Registration requirements for physicians

Issue: BCMJ, vol. 50 , No. 7 , September 2008 , Pages 364 WorkSafeBC

Are you considered an employer under the Workers Compensation Act? If so, you have obligations, responsibilities, and benefits. Here’s what you need to know.

If you’re an employer—you hire people on a full-time, part-time, casual, or piecemeal basis—you must register with WorkSafeBC.

The Workers Compensation Act defines an employer as an individual or legal entity that has a contract of service with another individual to perform work in British Columbia. An employer may be any form of legal entity, including proprietor, partnership, unincorporated association, or incorporated entity such as a company or society.

In the case of an incorporated entity, a director of that company or an officer, shareholder, or other principal who is active in the company’s operations is considered a worker under the Act.

All workers, including physicians who are considered workers under the Act, have guaranteed compensation coverage. In the event of a work-related injury, illness, or disease, WorkSafeBC will provide return-to-work rehabilitation, wage-loss compensation, health care benefits, and a range of other services.

Are you an employer or worker—or both?
As a medical service provider, you may wonder if you’re considered an employer under the Act and, as a result, whether you need to register with WorkSafeBC.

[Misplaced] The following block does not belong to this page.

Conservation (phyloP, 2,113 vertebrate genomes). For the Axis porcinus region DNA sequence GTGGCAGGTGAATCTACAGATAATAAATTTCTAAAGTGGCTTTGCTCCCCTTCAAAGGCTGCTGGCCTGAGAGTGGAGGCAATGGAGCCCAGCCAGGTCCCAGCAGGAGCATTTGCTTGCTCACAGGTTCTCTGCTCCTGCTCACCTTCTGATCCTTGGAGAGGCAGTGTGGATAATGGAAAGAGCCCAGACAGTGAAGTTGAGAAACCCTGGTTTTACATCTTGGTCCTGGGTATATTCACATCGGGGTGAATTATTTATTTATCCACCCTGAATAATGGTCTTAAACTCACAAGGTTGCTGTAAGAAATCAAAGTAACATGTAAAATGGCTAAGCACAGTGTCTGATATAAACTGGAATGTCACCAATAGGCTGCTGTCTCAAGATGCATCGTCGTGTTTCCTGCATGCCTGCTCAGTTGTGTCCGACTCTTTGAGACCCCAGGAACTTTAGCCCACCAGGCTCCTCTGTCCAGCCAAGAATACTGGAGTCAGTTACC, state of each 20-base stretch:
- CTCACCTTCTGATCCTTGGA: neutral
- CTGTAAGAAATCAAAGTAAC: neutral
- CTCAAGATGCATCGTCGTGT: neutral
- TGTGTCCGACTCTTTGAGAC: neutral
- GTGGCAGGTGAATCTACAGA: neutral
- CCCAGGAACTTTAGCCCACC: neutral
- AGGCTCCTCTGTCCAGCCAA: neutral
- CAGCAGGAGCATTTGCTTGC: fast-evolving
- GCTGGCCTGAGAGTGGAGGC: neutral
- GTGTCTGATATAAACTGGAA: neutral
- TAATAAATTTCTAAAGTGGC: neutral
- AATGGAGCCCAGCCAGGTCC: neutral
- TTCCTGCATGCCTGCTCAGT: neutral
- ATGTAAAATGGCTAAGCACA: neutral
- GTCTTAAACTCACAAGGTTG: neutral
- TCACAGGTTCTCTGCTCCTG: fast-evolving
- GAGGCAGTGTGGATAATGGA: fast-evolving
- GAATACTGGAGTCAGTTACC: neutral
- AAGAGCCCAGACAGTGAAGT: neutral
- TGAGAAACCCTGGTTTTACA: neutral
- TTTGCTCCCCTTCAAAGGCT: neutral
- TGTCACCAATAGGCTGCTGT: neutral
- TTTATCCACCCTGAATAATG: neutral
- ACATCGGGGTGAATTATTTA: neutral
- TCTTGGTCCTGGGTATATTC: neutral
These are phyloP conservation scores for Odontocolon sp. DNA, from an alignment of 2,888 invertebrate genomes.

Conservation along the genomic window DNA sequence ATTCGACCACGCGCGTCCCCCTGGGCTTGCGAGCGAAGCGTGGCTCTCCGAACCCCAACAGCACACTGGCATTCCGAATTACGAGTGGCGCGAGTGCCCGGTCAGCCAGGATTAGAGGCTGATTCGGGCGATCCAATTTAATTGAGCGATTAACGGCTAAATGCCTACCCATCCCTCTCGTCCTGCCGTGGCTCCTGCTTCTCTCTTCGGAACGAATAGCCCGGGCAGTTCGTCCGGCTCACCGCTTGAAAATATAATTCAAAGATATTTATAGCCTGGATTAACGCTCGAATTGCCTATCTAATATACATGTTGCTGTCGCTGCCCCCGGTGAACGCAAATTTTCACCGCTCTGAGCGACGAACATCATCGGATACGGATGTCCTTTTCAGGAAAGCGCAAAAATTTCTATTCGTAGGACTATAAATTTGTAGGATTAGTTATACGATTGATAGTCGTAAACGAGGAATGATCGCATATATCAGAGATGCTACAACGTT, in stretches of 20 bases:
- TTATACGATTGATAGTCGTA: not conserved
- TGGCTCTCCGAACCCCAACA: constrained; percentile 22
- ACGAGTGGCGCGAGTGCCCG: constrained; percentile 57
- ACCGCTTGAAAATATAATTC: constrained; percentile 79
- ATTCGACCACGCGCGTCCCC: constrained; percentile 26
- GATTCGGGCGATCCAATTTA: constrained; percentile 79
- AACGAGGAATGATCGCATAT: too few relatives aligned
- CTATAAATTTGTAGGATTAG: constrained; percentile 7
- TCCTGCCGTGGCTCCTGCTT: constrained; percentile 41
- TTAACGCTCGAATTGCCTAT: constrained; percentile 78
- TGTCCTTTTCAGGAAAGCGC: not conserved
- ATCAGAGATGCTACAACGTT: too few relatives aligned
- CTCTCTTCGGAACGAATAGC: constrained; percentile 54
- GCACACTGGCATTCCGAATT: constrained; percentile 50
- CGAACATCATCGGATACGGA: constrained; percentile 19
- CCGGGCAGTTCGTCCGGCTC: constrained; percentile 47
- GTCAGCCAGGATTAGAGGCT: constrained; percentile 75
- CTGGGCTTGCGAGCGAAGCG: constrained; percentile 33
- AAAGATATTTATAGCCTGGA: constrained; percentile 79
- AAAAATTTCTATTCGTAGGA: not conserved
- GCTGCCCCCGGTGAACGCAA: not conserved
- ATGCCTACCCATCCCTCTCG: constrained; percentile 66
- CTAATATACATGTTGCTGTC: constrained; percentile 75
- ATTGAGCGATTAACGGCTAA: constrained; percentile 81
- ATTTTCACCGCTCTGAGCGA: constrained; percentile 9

The following scenarios illustrate the nature of employer-worker relationships in the medical field and where registration may be required.

Scenario #1
Dr Foster is a physician practising medicine as a sole proprietor. He operates his business independent of any health care organization and doesn’t employ workers.

Is he an employer?
In this scenario, no. Dr Foster is not an employer and is not required to register with WorkSafeBC.

Is he a worker?
No. He is not automatically considered a worker under the Act. He may, however, choose to purchase optional workplace disability insurance—WorkSafeBC coverage called personal optional protection (POP). This coverage is available to individuals not automatically covered under the Act. POP will cover his lost salary and medical expenses if he’s injured at work or if he contracts an illness or disease in the course of doing his job. The amount of his benefits will depend on how much coverage he purchases, up to a monthly maximum. (Read more about POP below.)

Scenario #2
All other factors are the same as in Scenario #1, but Dr Foster hires a receptionist.

Is he an employer?
Yes, he is now an employer required by law to register with WorkSafeBC because he now has a worker.

Is he a worker?
No, since registration only provides insurance to cover his receptionist, Dr Foster would only have compensation coverage for himself if he purchased POP. As the name implies, POP coverage is not mandatory. With POP, both he and his worker are covered; without POP, just his worker is covered.

Scenario #3
Solid Practice Medical Inc. is an incorporated medical practice that exists as a business enterprise independent of any health care organization. The practice is run by Dr Wong and Dr Strong and both are active shareholders.

Is either doctor an employer?